The Prime Minister developed the programs. He worked with the provinces, and the provinces have congratulated the Prime Minister, time and again, on his willingness to work with them during this pandemic.

He has certainly shown leadership in terms of working with all Canadians. I heard the Leader of the Opposition say that he only wanted to work with some. No. The Prime Minister has worked with all Canadians, with all organizations and with all provinces. The Prime Minister is showing he is the leader that is needed in this time for this country to move forward. This is the direct opposite of what the Leader of the Opposition had to say.

This throne speech sets out a blueprint for where we need to go in the future. There really is no shortage of ideas. The purpose of a throne speech is to lay out the blueprint in the House of Commons and to have other ideas and criticisms come forward, certainly. I believe that, in the way that Parliament is structured, other ideas can come forward to improve on the blueprint that the government has laid out, although it is a very good blueprint.

The finance committee, in fact, heard hundreds of suggestions from Canadian organizations and individuals between April 3 and the end of June. I want to qualify that. This was a criticism that I do not believe was valid. I want to qualify that a key point made by witnesses before the finance committee is that, while future spending is essential, it must be done in a fiscally responsible way, and the Minister of Finance should certainly, at the earliest opportunity, lay out an economic growth plan. That is what witnesses were saying. I agree with that approach, and I think that would show Canadians how we are going to get there in terms of meeting the needs of the pandemic but also meeting the needs of the economy going forward.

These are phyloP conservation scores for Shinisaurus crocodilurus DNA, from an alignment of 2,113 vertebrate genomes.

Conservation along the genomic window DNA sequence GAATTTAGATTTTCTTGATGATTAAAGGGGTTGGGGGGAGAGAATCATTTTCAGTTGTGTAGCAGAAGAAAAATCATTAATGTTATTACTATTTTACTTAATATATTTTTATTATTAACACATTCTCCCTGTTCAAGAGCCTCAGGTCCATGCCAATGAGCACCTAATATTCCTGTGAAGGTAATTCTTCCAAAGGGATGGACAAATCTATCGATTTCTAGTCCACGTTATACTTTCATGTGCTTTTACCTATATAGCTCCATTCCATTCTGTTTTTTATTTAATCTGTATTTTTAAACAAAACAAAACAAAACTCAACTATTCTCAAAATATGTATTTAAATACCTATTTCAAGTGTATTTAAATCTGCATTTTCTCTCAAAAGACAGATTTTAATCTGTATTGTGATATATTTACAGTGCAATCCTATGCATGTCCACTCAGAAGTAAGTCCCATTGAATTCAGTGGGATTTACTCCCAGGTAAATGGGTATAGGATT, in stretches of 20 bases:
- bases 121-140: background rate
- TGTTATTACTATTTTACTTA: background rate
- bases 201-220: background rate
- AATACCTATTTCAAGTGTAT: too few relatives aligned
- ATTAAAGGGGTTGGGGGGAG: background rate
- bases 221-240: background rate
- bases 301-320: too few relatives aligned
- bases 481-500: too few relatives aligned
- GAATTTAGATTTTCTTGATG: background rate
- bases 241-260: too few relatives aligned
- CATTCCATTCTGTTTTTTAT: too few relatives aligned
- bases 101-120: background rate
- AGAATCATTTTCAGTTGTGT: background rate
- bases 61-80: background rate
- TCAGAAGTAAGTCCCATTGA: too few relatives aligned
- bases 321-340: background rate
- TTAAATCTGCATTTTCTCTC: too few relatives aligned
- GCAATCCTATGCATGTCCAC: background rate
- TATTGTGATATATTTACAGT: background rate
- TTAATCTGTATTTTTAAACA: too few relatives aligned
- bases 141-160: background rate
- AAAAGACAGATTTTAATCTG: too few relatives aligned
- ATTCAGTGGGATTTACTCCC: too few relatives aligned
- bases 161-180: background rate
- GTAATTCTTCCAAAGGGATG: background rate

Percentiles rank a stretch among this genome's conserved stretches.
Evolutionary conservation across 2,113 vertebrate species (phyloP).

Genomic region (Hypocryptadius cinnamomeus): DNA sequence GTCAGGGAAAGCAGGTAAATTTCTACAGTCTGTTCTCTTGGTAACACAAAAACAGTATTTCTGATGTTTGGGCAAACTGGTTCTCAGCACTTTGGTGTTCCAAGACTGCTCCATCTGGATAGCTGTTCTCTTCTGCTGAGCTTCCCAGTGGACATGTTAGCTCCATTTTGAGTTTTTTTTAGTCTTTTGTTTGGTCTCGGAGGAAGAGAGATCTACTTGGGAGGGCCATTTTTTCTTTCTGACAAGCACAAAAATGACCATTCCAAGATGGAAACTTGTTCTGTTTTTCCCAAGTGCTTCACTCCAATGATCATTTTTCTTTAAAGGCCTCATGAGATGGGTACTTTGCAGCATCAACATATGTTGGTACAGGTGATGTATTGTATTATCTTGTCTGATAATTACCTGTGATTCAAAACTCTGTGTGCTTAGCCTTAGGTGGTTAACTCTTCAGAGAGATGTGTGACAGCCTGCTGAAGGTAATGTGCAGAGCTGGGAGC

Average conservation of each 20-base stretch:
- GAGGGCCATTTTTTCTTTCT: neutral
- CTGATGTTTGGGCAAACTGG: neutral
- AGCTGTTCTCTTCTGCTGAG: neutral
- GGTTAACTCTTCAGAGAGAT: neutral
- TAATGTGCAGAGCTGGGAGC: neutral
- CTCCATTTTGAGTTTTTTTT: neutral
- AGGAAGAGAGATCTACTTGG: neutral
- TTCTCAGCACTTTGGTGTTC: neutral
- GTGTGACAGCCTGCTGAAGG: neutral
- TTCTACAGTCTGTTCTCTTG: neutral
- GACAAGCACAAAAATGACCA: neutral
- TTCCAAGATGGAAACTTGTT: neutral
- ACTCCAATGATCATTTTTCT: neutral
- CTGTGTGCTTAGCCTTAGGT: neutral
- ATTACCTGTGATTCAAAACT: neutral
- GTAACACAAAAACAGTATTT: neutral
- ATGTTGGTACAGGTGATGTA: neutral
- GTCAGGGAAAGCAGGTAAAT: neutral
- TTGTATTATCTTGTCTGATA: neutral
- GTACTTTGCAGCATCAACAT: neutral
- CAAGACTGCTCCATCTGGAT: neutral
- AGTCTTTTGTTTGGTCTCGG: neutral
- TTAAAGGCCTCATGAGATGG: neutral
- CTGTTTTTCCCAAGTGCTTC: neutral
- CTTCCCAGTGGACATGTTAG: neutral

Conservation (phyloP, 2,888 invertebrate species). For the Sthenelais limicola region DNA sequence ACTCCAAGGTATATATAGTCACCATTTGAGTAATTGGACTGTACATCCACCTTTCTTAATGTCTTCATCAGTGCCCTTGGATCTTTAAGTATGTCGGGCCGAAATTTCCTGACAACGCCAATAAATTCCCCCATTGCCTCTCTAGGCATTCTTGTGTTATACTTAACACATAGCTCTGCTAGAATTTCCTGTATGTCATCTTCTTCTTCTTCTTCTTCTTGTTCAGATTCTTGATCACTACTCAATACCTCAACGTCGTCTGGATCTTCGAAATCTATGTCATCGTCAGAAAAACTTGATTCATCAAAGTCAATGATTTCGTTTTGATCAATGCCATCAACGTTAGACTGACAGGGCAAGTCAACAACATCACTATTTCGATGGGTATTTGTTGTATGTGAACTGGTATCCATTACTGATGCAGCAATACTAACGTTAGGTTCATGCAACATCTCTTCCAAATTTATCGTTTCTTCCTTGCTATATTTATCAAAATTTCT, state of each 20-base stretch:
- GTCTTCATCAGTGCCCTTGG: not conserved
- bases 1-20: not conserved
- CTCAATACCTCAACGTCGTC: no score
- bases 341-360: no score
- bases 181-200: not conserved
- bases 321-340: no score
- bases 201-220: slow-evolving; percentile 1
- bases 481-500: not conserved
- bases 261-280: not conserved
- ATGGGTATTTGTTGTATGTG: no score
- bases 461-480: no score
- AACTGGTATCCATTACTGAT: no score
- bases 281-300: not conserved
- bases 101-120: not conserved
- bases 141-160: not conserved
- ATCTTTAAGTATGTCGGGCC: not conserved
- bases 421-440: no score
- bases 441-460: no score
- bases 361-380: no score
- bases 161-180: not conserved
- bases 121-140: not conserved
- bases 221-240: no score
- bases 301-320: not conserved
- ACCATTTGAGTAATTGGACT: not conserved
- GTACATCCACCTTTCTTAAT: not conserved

Witnesses before the finance committee, and in my own riding and across Canada, spoke very favourably about several programs that will be continued as a result of the throne speech and the legislation flowing out of it.

The Canada emergency wage subsidy offered a 75% subsidy for businesses, and it will be extended right through to next summer. Although it is a wonderful program, I would note that it needs some tweaks. Many new businesses, start-ups, or expanding businesses that are buying out other businesses and therefore have different business account numbers with the CRA, do not qualify for the program. We have to fix that problem. Those businesses are important to our economy. They are the backbone of our economy, and we need them.